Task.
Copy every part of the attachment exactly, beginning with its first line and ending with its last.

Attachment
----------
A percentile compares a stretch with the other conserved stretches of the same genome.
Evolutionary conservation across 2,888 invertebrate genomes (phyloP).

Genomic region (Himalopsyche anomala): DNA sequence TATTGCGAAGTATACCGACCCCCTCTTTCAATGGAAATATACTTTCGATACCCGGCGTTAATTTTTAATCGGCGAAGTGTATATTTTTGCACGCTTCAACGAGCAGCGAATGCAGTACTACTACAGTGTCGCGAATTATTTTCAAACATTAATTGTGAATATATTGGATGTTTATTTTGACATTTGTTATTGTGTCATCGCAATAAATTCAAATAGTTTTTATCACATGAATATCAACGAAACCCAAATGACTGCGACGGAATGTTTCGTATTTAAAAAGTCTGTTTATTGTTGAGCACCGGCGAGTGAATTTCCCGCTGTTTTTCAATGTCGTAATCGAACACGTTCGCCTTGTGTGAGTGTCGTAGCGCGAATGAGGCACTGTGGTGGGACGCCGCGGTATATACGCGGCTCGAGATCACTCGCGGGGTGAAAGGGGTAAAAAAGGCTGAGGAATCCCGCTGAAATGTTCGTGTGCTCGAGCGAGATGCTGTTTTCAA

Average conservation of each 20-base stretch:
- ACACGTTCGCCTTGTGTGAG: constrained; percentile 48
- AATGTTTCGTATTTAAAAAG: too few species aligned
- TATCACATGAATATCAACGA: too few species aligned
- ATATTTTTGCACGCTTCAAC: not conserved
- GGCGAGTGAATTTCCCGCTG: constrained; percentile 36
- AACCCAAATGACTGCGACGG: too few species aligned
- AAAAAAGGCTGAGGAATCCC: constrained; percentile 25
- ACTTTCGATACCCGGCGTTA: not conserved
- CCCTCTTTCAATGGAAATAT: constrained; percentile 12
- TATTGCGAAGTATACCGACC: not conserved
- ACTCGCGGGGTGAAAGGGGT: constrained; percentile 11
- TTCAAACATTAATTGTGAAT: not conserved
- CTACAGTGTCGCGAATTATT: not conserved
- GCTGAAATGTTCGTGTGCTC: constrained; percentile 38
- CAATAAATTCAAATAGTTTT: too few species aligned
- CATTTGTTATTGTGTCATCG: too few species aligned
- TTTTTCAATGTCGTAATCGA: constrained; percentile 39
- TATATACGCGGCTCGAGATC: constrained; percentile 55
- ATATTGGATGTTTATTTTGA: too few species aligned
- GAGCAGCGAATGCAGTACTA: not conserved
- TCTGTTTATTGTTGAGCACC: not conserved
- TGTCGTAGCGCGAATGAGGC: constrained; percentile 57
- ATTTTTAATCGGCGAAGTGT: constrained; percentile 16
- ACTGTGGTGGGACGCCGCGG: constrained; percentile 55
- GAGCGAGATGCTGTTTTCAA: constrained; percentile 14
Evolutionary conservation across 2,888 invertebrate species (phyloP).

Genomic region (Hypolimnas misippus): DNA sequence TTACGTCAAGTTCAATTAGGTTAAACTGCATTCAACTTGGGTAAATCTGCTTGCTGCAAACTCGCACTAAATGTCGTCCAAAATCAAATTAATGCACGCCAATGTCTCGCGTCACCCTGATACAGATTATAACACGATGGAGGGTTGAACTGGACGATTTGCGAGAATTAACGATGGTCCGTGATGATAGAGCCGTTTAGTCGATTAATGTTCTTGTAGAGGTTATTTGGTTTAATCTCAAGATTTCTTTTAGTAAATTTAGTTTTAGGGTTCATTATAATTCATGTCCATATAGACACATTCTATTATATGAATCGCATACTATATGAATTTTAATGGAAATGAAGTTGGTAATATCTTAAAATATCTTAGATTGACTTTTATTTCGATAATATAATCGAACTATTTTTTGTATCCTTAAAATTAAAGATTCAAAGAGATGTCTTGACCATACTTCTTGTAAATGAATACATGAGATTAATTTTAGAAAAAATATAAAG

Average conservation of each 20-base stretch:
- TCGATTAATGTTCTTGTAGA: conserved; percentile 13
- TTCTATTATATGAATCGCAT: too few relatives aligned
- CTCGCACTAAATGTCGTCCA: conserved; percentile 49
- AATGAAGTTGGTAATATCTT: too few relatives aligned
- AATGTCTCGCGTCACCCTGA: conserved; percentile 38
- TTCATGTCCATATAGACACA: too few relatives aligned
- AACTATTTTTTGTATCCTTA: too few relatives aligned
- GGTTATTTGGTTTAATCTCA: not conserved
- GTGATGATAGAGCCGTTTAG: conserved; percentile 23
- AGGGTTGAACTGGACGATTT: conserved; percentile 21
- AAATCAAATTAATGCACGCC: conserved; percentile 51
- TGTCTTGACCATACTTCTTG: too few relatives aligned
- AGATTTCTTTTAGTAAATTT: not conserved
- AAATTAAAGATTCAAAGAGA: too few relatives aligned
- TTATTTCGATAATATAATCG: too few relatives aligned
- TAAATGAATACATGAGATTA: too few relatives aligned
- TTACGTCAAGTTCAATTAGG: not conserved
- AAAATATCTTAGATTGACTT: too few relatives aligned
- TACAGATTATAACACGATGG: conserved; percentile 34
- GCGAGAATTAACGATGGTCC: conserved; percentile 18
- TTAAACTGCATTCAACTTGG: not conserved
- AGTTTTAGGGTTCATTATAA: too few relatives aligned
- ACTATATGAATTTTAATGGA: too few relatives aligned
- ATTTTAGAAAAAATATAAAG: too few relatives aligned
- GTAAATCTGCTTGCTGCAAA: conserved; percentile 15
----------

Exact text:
A percentile compares a stretch with the other conserved stretches of the same genome.
Evolutionary conservation across 2,888 invertebrate genomes (phyloP).

Genomic region (Himalopsyche anomala): DNA sequence TATTGCGAAGTATACCGACCCCCTCTTTCAATGGAAATATACTTTCGATACCCGGCGTTAATTTTTAATCGGCGAAGTGTATATTTTTGCACGCTTCAACGAGCAGCGAATGCAGTACTACTACAGTGTCGCGAATTATTTTCAAACATTAATTGTGAATATATTGGATGTTTATTTTGACATTTGTTATTGTGTCATCGCAATAAATTCAAATAGTTTTTATCACATGAATATCAACGAAACCCAAATGACTGCGACGGAATGTTTCGTATTTAAAAAGTCTGTTTATTGTTGAGCACCGGCGAGTGAATTTCCCGCTGTTTTTCAATGTCGTAATCGAACACGTTCGCCTTGTGTGAGTGTCGTAGCGCGAATGAGGCACTGTGGTGGGACGCCGCGGTATATACGCGGCTCGAGATCACTCGCGGGGTGAAAGGGGTAAAAAAGGCTGAGGAATCCCGCTGAAATGTTCGTGTGCTCGAGCGAGATGCTGTTTTCAA

Average conservation of each 20-base stretch:
- ACACGTTCGCCTTGTGTGAG: constrained; percentile 48
- AATGTTTCGTATTTAAAAAG: too few species aligned
- TATCACATGAATATCAACGA: too few species aligned
- ATATTTTTGCACGCTTCAAC: not conserved
- GGCGAGTGAATTTCCCGCTG: constrained; percentile 36
- AACCCAAATGACTGCGACGG: too few species aligned
- AAAAAAGGCTGAGGAATCCC: constrained; percentile 25
- ACTTTCGATACCCGGCGTTA: not conserved
- CCCTCTTTCAATGGAAATAT: constrained; percentile 12
- TATTGCGAAGTATACCGACC: not conserved
- ACTCGCGGGGTGAAAGGGGT: constrained; percentile 11
- TTCAAACATTAATTGTGAAT: not conserved
- CTACAGTGTCGCGAATTATT: not conserved
- GCTGAAATGTTCGTGTGCTC: constrained; percentile 38
- CAATAAATTCAAATAGTTTT: too few species aligned
- CATTTGTTATTGTGTCATCG: too few species aligned
- TTTTTCAATGTCGTAATCGA: constrained; percentile 39
- TATATACGCGGCTCGAGATC: constrained; percentile 55
- ATATTGGATGTTTATTTTGA: too few species aligned
- GAGCAGCGAATGCAGTACTA: not conserved
- TCTGTTTATTGTTGAGCACC: not conserved
- TGTCGTAGCGCGAATGAGGC: constrained; percentile 57
- ATTTTTAATCGGCGAAGTGT: constrained; percentile 16
- ACTGTGGTGGGACGCCGCGG: constrained; percentile 55
- GAGCGAGATGCTGTTTTCAA: constrained; percentile 14
Evolutionary conservation across 2,888 invertebrate species (phyloP).

Genomic region (Hypolimnas misippus): DNA sequence TTACGTCAAGTTCAATTAGGTTAAACTGCATTCAACTTGGGTAAATCTGCTTGCTGCAAACTCGCACTAAATGTCGTCCAAAATCAAATTAATGCACGCCAATGTCTCGCGTCACCCTGATACAGATTATAACACGATGGAGGGTTGAACTGGACGATTTGCGAGAATTAACGATGGTCCGTGATGATAGAGCCGTTTAGTCGATTAATGTTCTTGTAGAGGTTATTTGGTTTAATCTCAAGATTTCTTTTAGTAAATTTAGTTTTAGGGTTCATTATAATTCATGTCCATATAGACACATTCTATTATATGAATCGCATACTATATGAATTTTAATGGAAATGAAGTTGGTAATATCTTAAAATATCTTAGATTGACTTTTATTTCGATAATATAATCGAACTATTTTTTGTATCCTTAAAATTAAAGATTCAAAGAGATGTCTTGACCATACTTCTTGTAAATGAATACATGAGATTAATTTTAGAAAAAATATAAAG

Average conservation of each 20-base stretch:
- TCGATTAATGTTCTTGTAGA: conserved; percentile 13
- TTCTATTATATGAATCGCAT: too few relatives aligned
- CTCGCACTAAATGTCGTCCA: conserved; percentile 49
- AATGAAGTTGGTAATATCTT: too few relatives aligned
- AATGTCTCGCGTCACCCTGA: conserved; percentile 38
- TTCATGTCCATATAGACACA: too few relatives aligned
- AACTATTTTTTGTATCCTTA: too few relatives aligned
- GGTTATTTGGTTTAATCTCA: not conserved
- GTGATGATAGAGCCGTTTAG: conserved; percentile 23
- AGGGTTGAACTGGACGATTT: conserved; percentile 21
- AAATCAAATTAATGCACGCC: conserved; percentile 51
- TGTCTTGACCATACTTCTTG: too few relatives aligned
- AGATTTCTTTTAGTAAATTT: not conserved
- AAATTAAAGATTCAAAGAGA: too few relatives aligned
- TTATTTCGATAATATAATCG: too few relatives aligned
- TAAATGAATACATGAGATTA: too few relatives aligned
- TTACGTCAAGTTCAATTAGG: not conserved
- AAAATATCTTAGATTGACTT: too few relatives aligned
- TACAGATTATAACACGATGG: conserved; percentile 34
- GCGAGAATTAACGATGGTCC: conserved; percentile 18
- TTAAACTGCATTCAACTTGG: not conserved
- AGTTTTAGGGTTCATTATAA: too few relatives aligned
- ACTATATGAATTTTAATGGA: too few relatives aligned
- ATTTTAGAAAAAATATAAAG: too few relatives aligned
- GTAAATCTGCTTGCTGCAAA: conserved; percentile 15